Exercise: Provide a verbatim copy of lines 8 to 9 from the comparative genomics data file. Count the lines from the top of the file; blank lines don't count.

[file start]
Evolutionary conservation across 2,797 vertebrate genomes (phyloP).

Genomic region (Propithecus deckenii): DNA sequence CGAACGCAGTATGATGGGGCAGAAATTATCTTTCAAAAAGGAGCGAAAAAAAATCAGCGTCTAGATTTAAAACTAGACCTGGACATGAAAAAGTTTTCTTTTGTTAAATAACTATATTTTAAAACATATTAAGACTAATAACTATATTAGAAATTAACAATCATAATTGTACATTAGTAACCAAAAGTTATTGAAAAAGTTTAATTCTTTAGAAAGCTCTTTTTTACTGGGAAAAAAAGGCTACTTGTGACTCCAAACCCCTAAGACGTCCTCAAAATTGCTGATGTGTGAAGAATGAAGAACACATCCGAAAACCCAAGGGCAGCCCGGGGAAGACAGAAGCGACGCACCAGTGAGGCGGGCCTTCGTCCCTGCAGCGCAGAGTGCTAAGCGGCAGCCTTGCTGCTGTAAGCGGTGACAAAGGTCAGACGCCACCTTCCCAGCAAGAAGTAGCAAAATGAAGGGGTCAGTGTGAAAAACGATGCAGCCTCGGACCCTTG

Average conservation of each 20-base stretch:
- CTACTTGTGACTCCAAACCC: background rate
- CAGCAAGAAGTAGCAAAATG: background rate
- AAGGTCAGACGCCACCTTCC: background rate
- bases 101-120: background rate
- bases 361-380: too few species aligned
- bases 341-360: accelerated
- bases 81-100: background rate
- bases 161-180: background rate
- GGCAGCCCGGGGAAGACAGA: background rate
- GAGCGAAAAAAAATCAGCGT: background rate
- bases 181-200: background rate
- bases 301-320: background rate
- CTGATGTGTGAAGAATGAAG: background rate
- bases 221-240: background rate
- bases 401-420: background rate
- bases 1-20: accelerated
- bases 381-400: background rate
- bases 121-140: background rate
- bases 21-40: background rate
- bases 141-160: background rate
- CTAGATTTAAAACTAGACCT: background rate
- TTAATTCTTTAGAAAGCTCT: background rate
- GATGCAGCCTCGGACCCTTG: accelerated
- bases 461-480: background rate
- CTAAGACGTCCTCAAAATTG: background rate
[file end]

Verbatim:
- bases 361-380: too few species aligned
- bases 341-360: accelerated